If you have credit card debt, you’re not alone.
According to Make Lemonade, Americans have over $1 trillion of credit card debt.
Here’s how to pay off your credit card debt faster and enjoy financial freedom sooner.
It can be intimidating to tackle your credit card debt if you focus on the total amount due.
Instead, break up your credit card debt into smaller chunks. If you have multiple credit cards, that’s a natural way. If you have one credit card, you can divide the credit card debt into smaller amounts.
This can make the credit card repayment process more manageable when you think about it in smaller amounts.
For example, it can be daunting to think about owing $20,000 in credit card debt. Instead, think about owing four different chunks of $5,000 each.
While it doesn’t change the math of what’s owed, dividing and conquering can be an easier approach to make headway.
You have several choices how to attack your credit card debt. No matter which strategy you choose, remember to always make at least the minimum payment on all your credit cards to avoid additional penalties and fees.
Once you make the repayments appear more manageable, next you need to focus on repayment.
Which card should you pay off first?
Your best bet is to start paying down your credit card debt with the highest interest rate.
Why? The credit card debt with the highest interest rate means you’re paying the most amount of interest relative to the principal balance.
With credit card debt, your goal is to reduce principal to limit the interest that accrues.
Therefore, focus on repaying not only the interest payment, but also the principal balance.
Once you have paid off the credit card with the highest interest rate, move onto the credit card with the next highest interest rate (and so on).
For example, if you have $10,000 of credit card debt comprised of $8,000 on one card and $2,000 on another, focus on paying off the $2,000 balance first. Why?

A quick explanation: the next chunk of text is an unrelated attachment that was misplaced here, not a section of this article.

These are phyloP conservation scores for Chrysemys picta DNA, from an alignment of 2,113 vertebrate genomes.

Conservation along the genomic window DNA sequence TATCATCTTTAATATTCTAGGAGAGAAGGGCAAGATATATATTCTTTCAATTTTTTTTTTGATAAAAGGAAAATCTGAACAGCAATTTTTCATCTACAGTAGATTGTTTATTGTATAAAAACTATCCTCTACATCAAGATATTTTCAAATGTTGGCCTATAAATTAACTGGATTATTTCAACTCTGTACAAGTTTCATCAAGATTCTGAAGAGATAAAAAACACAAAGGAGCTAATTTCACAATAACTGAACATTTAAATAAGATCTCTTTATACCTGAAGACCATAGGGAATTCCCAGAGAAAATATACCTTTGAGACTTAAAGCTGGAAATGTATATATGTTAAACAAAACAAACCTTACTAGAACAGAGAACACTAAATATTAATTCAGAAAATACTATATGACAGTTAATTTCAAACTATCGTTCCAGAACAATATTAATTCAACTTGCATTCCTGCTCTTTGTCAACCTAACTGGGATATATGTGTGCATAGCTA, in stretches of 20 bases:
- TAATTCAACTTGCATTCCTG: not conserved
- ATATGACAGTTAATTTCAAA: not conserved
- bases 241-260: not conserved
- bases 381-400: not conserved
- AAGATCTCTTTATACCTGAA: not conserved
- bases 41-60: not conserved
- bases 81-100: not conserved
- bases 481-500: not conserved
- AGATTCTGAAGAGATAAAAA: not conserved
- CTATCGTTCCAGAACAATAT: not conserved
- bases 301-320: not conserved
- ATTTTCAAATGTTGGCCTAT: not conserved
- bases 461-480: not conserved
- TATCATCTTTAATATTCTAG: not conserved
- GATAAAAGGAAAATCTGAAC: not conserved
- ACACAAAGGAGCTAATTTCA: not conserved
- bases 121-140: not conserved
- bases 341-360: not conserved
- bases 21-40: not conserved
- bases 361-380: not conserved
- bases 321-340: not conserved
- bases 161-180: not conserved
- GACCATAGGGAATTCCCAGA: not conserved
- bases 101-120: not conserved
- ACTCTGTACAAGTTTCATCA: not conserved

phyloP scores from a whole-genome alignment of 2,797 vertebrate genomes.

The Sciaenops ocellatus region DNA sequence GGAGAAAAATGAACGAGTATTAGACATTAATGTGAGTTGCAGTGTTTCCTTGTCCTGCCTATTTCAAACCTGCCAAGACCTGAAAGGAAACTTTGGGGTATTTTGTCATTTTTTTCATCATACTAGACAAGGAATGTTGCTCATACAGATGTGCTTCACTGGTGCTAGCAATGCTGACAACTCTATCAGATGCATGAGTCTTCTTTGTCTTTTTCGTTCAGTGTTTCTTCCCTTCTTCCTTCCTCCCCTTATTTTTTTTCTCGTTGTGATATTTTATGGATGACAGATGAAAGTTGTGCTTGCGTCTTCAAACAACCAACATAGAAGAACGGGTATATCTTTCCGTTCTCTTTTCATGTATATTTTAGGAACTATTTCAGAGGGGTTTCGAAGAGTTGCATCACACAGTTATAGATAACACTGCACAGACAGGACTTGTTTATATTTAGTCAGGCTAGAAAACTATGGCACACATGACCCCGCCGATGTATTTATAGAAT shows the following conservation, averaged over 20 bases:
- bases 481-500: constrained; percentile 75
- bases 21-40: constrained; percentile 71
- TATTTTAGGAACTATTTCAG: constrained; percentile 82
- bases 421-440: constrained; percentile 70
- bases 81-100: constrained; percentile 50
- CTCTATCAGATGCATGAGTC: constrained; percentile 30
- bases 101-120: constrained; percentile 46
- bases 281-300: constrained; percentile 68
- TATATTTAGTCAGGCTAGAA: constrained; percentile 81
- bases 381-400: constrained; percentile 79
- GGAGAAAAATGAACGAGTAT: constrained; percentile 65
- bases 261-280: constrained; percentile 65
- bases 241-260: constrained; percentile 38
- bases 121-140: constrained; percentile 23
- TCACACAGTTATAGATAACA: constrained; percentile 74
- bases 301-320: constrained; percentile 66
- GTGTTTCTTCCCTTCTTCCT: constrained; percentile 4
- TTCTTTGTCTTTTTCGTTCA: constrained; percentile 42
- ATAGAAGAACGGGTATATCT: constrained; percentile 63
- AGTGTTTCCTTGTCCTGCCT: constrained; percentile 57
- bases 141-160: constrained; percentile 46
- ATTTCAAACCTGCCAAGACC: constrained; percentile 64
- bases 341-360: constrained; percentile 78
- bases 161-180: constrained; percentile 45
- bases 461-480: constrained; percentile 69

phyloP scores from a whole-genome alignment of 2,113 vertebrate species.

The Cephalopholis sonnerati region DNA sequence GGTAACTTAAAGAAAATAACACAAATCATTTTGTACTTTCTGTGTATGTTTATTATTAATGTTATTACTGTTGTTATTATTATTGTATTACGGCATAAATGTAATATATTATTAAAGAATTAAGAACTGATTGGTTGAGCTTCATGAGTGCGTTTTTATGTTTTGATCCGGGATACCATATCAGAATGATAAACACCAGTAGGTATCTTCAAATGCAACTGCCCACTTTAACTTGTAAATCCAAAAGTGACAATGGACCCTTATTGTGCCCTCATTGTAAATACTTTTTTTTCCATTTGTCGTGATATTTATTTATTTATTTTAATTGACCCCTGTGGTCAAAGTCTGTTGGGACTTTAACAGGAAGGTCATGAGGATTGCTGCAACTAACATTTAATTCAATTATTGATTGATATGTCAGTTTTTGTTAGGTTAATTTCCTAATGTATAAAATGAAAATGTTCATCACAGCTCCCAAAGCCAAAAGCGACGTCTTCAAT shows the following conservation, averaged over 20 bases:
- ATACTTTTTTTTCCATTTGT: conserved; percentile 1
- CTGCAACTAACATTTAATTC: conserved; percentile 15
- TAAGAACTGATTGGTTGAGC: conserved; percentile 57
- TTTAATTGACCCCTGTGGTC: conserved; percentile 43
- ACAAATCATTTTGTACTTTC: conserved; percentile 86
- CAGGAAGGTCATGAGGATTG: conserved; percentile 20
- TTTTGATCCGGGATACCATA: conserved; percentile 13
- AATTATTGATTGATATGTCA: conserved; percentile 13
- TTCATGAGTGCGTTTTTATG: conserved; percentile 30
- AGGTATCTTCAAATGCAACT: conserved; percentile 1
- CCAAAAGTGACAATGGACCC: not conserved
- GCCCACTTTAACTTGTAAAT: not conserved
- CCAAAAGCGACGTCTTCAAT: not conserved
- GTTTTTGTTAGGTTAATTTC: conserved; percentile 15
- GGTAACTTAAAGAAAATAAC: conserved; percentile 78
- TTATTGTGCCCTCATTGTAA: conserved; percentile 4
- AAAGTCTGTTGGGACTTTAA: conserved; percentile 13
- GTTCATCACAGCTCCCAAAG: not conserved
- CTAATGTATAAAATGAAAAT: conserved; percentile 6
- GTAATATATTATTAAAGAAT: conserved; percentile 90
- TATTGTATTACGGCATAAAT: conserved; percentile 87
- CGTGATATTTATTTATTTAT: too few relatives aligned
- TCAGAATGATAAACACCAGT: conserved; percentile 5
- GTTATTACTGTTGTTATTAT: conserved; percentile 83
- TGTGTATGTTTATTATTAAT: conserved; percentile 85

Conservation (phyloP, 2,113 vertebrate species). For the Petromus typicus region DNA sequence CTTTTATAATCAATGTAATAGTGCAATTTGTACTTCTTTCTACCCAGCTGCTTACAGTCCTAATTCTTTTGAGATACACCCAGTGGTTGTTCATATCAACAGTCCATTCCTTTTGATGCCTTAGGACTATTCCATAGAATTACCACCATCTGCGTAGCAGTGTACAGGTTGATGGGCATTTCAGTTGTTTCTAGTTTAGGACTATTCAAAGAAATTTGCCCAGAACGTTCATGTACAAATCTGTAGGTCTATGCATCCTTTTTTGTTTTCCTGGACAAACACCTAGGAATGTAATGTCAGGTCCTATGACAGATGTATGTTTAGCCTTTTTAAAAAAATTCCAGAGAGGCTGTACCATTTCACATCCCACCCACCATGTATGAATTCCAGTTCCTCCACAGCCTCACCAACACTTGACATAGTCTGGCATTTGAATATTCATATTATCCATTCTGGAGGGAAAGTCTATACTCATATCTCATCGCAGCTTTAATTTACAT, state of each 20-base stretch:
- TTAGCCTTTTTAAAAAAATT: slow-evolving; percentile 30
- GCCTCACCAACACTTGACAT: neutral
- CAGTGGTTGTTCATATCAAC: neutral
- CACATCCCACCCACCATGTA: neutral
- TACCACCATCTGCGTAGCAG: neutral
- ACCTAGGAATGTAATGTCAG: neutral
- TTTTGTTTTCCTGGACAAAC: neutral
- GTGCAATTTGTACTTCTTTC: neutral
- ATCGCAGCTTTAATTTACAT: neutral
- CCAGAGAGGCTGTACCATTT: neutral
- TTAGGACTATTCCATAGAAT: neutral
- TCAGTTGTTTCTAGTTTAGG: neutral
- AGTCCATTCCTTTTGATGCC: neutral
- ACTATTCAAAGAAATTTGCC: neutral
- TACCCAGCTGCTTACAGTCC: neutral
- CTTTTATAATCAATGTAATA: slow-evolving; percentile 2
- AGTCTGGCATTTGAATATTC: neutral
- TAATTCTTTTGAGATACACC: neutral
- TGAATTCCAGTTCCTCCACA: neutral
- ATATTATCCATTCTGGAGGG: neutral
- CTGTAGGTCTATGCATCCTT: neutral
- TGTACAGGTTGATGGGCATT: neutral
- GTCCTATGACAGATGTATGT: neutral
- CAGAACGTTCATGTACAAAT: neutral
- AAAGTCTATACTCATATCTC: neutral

While this strategy may not be the best financial decision, it can provide a confidence boost with smaller wins.
Once you repay the credit card with the lowest balance, move on to the credit card with the next lowest balance (and so on).
The downside of this strategy, as noted above, is that it disregards the interest rate and therefore, it can cost you more money in the long-run.
However, the small psychological wins may be worth more peace of mind.
A 0% APR credit card gives you 0% interest on your credit card debt balance for a certain amount of time.
That means you can transfer your existing credit card debt balance to a new credit card.
Many 0 APR cards offer no interest on your credit card debt for 6-24 months, for example.
At the end of the grace period, you will owe interest at an interest rate based on your credit profile and other factors.
Therefore, with 0% APR credit cards, you can get a reprieve on credit card interest and pay off your credit card during the grace period.
You can consolidate your credit card debt with a credit card consolidation loan, which is also known as a personal loan.
With a personal loan, you can consolidate your existing credit card debt into an unsecured personal loan that is typically repayable in 3-7 years.
If you plan to repay your credit card debt in this time frame and can obtain a lower interest rate than your current credit card interest rate, a personal loan is a great strategy to save interest costs.
For example, let’s assume that you have $10,000 of credit card debt at a 15% interest rate. If you can consolidate your credit card debt with a personal loan at a 7% interest rate and 3-year repayment term, you will save $2,634 and pay off your credit card debt earlier.
You can use this free personal loan calculator to see how much you can save on your monthly payment.
Now, go crush some debt.